“1500 tons of used medical devices are shipped yearly to non-OECD countries (China, India and Malaysia only) for RRR activities. DITTA estimates that 84 tons of waste is generated in those countries per year, most of which is non-hazardous. 100% of the waste is treated locally by facilities with environmental certifications.
DITTA also estimates that 672 tons of used equipment are shipped per year worldwide for root cause analysis, and only 61 tons to the same three non-OECD countries. Root cause analysis is a mandatory requirement for manufacturers to ensure the highest level of safety for medical devices.
In 2014 China, India and Malaysia generated 7.9 million tons of e-waste. The waste generated by refurbishment and root cause analysis activities (145 tons in total) accounts for less than 0.0018% of the total.”
From p. 2 of response by Global Diagnostic Imaging, Healthcare IT & Radiation Therapy Trade Association (DITTA) to Basel Secretariat. 2015. ‘Decision BC-12/5 | Technical Guidelines on Transboundary Movements of Electrical and Electronic Waste and Used Electrical and Electronic Equipment, in Particular Regarding the Distinction between Waste and Non-Waste under the Basel Convention’. http://www.basel.int/TheConvention/Conferen
“The ICT sector strongly supports the environmentally sound management (ESM) of any residual hazardous wastes (including any wastes with unknown hazardous characteristics) generated as a result of permissible failure analysis, repair and refurbishment activities. We agree that such wastes must be managed in accordance with the Basel Convention.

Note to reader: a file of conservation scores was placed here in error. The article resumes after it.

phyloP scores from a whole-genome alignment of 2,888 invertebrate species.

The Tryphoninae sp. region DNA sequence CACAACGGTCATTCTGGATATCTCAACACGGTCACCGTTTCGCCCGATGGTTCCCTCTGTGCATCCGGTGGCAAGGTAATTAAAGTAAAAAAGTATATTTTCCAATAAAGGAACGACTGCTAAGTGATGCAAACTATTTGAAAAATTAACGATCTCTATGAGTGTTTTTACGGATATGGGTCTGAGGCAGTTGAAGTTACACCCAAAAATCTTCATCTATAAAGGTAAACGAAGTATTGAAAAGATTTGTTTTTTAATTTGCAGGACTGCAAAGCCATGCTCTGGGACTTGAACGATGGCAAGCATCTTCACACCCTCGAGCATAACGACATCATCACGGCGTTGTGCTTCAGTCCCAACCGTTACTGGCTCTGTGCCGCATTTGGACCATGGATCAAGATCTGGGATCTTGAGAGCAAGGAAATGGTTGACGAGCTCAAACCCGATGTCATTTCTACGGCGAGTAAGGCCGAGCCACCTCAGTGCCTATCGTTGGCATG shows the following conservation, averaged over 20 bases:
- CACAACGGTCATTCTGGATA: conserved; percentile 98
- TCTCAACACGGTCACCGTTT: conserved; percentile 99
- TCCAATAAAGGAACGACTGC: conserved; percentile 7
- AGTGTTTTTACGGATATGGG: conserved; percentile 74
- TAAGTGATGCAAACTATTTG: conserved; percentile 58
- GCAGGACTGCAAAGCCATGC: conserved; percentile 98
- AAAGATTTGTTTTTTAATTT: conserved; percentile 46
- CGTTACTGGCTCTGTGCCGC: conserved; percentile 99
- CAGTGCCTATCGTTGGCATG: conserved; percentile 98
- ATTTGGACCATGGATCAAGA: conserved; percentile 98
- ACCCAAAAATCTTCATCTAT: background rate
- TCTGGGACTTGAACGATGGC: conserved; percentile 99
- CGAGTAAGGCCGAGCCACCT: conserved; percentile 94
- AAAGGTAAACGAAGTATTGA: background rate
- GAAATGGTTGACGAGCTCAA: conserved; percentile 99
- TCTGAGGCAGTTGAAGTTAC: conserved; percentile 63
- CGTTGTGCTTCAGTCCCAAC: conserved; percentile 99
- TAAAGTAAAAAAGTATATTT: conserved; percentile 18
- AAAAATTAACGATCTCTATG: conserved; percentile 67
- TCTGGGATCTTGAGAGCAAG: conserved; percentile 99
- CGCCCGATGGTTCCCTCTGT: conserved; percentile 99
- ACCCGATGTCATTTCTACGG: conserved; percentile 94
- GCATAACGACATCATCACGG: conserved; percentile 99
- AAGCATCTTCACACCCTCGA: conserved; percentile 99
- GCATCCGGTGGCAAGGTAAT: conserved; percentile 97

We support the approach now set forth in the TGs concerning the use of contracts between the person managing transport and the receiving facility to ensure ESM of residual wastes from failure analysis, repair or refurbishment activities. The use of such contracts along with appropriate documentation and feedback reports reduces greatly the risk of improper management of residual wastes.
A requirement to return residual hazardous wastes to the country from which the used equipment originates is impractical and unnecessary. In some cases, non-OECD countries may boast better ESM facilities than certain OECD countries. Rather than prescribing arbitrary practices, the common objective of all stakeholders should be to ensure that all covered wastes are managed in an environmentally sound manner. This can be accomplished in the country that hosts the failure analysis, repair or refurbishment operations or in a nearby country if the first lacks such ESM facilities.”
From p. 6-7 of Information Technology Industry Council (ITI) response to Basel Secretariat. 2015. ‘Decision BC-12/5 | Technical Guidelines on Transboundary Movements of Electrical and Electronic Waste and Used Electrical and Electronic Equipment, in Particular Regarding the Distinction between Waste and Non-Waste under the Basel Convention’. http://www.basel.int/TheConvention/ConferenceoftheParties/Meetings/COP12/tabid/4248/mctl/ViewDetails/EventModID/8051/EventID/542/xmid/13027/Default.aspx